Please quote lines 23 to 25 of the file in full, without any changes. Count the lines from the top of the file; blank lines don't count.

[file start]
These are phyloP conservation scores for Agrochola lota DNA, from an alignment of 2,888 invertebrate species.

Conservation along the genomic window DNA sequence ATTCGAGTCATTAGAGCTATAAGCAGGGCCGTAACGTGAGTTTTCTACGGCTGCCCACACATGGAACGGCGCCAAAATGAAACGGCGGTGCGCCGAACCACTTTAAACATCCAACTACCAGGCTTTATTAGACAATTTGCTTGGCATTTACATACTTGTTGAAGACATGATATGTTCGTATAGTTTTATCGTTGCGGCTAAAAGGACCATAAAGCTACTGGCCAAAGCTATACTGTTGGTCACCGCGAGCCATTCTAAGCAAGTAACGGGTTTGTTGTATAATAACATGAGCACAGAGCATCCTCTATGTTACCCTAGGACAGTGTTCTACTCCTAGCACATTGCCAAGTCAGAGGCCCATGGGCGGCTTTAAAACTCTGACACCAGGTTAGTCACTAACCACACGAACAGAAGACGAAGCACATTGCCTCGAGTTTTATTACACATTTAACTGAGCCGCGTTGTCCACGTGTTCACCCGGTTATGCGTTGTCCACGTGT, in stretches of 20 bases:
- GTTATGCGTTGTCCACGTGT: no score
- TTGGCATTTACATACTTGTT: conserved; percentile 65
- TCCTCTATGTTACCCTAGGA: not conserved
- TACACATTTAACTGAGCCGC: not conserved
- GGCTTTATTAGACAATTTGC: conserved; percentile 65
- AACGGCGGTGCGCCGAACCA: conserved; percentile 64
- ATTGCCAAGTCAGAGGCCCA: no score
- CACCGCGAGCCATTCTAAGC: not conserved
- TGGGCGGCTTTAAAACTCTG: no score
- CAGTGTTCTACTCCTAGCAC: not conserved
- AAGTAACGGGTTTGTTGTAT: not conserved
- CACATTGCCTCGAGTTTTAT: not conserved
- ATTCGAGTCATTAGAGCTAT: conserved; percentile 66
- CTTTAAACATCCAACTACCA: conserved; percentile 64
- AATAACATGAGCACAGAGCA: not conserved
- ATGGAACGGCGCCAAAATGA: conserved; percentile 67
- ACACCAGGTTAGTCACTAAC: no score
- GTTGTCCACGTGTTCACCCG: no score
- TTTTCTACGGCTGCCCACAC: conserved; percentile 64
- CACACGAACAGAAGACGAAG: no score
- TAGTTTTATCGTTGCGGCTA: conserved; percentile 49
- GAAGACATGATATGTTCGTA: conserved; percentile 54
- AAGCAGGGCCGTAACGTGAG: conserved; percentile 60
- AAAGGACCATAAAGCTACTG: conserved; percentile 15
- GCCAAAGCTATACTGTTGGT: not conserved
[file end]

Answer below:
- TAGTTTTATCGTTGCGGCTA: conserved; percentile 49
- GAAGACATGATATGTTCGTA: conserved; percentile 54
- AAGCAGGGCCGTAACGTGAG: conserved; percentile 60